My lovely friend John from my Camera Club offered to accompany me (for which I was hugely grateful, as the thought of going alone was daunting) and we caught the 8am train from Cumbria, getting into London at 11.10am.  We then caught the tube to Southbank, where we stopped off for lunch at a nice cafe, before making our way to the Gallery for the private opening ceremony which lasted til 4pm.  Getting back to the train station during rush hour on a Friday was an experience (!) but we made it and were soon winging our way back up north at the end of a brilliant, if ridiculously tiring and physically challenging, day.

At 9pm home was in sight when the train manager came over the tannoy to say that high winds were forcing him to apply a speed restriction to the train, and instead of travelling at 125mph we were having to crawl along at 50mph, causing a delay of over an hour.  My back already felt like it was going to snap in two and there was no way I could sit for another 90 minutes, so John had to move seats and I had to take my boots off and lie down as best I could across two tiny, hard chairs with my feet dangling in the aisle annoying everyone who wanted to get past!  We eventually got back home at 10.10pm, when I had to collect my dog from my parents’ then drive the 20 minutes home in lashing rain and howling winds.  I’ve never been so glad to get in my pjs and into bed in my entire life!  However, I DID IT, yayyy for me 😀  Of course, I will be suffering the consequences for days, if not weeks, but who cares right?!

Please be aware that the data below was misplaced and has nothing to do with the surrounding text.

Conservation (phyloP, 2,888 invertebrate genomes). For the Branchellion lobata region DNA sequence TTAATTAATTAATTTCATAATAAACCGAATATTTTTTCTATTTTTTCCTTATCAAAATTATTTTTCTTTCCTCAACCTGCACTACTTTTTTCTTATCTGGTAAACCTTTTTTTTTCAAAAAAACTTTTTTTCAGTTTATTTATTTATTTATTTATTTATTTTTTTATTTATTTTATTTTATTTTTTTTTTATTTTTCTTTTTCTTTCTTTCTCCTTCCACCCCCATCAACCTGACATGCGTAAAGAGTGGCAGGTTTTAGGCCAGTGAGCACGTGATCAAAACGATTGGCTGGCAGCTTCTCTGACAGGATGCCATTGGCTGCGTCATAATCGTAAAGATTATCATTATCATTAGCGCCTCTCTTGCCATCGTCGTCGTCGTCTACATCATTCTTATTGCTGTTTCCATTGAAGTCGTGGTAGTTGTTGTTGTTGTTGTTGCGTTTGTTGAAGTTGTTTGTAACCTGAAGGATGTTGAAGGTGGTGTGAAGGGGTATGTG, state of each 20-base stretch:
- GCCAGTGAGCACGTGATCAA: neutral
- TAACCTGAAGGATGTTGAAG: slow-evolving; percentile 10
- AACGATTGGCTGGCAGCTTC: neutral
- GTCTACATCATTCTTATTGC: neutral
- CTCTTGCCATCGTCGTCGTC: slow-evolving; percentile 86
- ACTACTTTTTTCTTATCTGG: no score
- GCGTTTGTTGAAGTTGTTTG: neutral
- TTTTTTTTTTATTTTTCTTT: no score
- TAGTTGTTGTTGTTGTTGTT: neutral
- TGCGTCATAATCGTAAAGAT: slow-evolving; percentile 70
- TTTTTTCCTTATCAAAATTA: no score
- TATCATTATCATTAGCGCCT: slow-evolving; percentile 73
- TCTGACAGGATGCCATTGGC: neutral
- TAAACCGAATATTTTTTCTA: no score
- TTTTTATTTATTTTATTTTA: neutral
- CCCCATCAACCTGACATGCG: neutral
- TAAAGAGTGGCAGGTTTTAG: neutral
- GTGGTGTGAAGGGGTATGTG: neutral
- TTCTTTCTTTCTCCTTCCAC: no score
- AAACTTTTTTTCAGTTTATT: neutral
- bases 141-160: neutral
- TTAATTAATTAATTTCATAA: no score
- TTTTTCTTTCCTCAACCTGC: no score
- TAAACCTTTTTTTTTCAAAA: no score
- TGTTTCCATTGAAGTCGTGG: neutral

On to other news.  I am currently driving a courtesy car as mine is in the body shop being re-sprayed after my little prang last month.  The courtesy car is geared though (stick shift), not automatic like mine, and my legs are protesting already!

My Dad was really poorly on Wednesday evening with one of his ‘dizzy/vomiting’ episodes.  The poor man projectile vomited for nearly 2 hours and during these attacks he literally goes off his legs and can’t walk.  Thank God we are seeing the Neurophysiologist on Monday who I am hoping can shed some light on what is going on.  We still don’t have a date for his back surgery though, so it’s looking unlikely it will happen before Xmas.  Big sigh.

Friday was my last big event in a year which has been brilliant, but stupidly over-busy, and I am looking forward to a much needed rest and the opportunity to recharge my very flat batteries.  Famous last words 😉





Mr Fix-It

For the entire quarter of a century I’ve been ill people who know nothing about me or my diseases have been trying to fix me.  I know they mean well, I truly do, but why anyone with no medical qualifications thinks they know more about my health than I do baffles me and how they think they have the right to offer me unsolicited advice baffles me even more.  Would I tell a total stranger online, or some family member I never see from one year to the next, how to manage their finances, parent their kids or improve their marriage when I know nothing about what’s really going on, the issues are deeply personal and they didn’t ask for my advice in the first place?  No.  Yet everyone and his dog thinks they can tell me how to manage my health.  It irritates the life out of me.  Scrap that, I feel livid just thinking about the decades of well-meaning, but ultimately intrusive and insulting, comments I’ve had to endure.

The conversations with people I actually know usually start something like this: